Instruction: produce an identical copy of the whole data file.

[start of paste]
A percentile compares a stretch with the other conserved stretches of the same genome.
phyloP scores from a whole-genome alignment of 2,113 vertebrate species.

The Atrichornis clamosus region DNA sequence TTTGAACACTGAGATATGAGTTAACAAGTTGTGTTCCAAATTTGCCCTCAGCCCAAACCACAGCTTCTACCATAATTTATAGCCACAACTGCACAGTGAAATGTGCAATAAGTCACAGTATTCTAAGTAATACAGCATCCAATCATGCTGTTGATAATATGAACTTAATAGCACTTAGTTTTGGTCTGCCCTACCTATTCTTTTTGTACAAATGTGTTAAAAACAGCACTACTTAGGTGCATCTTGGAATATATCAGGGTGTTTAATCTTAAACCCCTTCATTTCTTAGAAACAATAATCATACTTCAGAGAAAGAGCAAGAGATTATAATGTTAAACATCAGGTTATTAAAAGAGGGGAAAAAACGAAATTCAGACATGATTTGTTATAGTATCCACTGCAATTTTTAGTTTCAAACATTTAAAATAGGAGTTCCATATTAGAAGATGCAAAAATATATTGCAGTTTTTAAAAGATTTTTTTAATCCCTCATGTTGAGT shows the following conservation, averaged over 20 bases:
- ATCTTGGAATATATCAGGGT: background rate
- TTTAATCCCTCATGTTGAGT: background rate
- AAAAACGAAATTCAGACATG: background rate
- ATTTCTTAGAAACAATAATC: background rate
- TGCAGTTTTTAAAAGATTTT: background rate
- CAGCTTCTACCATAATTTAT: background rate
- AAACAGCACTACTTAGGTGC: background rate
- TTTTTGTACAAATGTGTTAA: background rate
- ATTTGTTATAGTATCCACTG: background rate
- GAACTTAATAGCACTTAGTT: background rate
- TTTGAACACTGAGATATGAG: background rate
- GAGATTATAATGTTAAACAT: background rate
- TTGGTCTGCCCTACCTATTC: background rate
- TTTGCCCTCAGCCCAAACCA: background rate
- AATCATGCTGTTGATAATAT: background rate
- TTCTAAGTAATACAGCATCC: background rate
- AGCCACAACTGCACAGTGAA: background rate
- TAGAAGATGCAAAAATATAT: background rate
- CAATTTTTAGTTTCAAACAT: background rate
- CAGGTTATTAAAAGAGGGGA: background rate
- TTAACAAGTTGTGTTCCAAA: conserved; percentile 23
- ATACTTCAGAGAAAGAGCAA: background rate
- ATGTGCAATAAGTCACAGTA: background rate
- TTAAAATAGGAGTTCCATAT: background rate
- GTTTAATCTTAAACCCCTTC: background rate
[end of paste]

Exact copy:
A percentile compares a stretch with the other conserved stretches of the same genome.
phyloP scores from a whole-genome alignment of 2,113 vertebrate species.

The Atrichornis clamosus region DNA sequence TTTGAACACTGAGATATGAGTTAACAAGTTGTGTTCCAAATTTGCCCTCAGCCCAAACCACAGCTTCTACCATAATTTATAGCCACAACTGCACAGTGAAATGTGCAATAAGTCACAGTATTCTAAGTAATACAGCATCCAATCATGCTGTTGATAATATGAACTTAATAGCACTTAGTTTTGGTCTGCCCTACCTATTCTTTTTGTACAAATGTGTTAAAAACAGCACTACTTAGGTGCATCTTGGAATATATCAGGGTGTTTAATCTTAAACCCCTTCATTTCTTAGAAACAATAATCATACTTCAGAGAAAGAGCAAGAGATTATAATGTTAAACATCAGGTTATTAAAAGAGGGGAAAAAACGAAATTCAGACATGATTTGTTATAGTATCCACTGCAATTTTTAGTTTCAAACATTTAAAATAGGAGTTCCATATTAGAAGATGCAAAAATATATTGCAGTTTTTAAAAGATTTTTTTAATCCCTCATGTTGAGT shows the following conservation, averaged over 20 bases:
- ATCTTGGAATATATCAGGGT: background rate
- TTTAATCCCTCATGTTGAGT: background rate
- AAAAACGAAATTCAGACATG: background rate
- ATTTCTTAGAAACAATAATC: background rate
- TGCAGTTTTTAAAAGATTTT: background rate
- CAGCTTCTACCATAATTTAT: background rate
- AAACAGCACTACTTAGGTGC: background rate
- TTTTTGTACAAATGTGTTAA: background rate
- ATTTGTTATAGTATCCACTG: background rate
- GAACTTAATAGCACTTAGTT: background rate
- TTTGAACACTGAGATATGAG: background rate
- GAGATTATAATGTTAAACAT: background rate
- TTGGTCTGCCCTACCTATTC: background rate
- TTTGCCCTCAGCCCAAACCA: background rate
- AATCATGCTGTTGATAATAT: background rate
- TTCTAAGTAATACAGCATCC: background rate
- AGCCACAACTGCACAGTGAA: background rate
- TAGAAGATGCAAAAATATAT: background rate
- CAATTTTTAGTTTCAAACAT: background rate
- CAGGTTATTAAAAGAGGGGA: background rate
- TTAACAAGTTGTGTTCCAAA: conserved; percentile 23
- ATACTTCAGAGAAAGAGCAA: background rate
- ATGTGCAATAAGTCACAGTA: background rate
- TTAAAATAGGAGTTCCATAT: background rate
- GTTTAATCTTAAACCCCTTC: background rate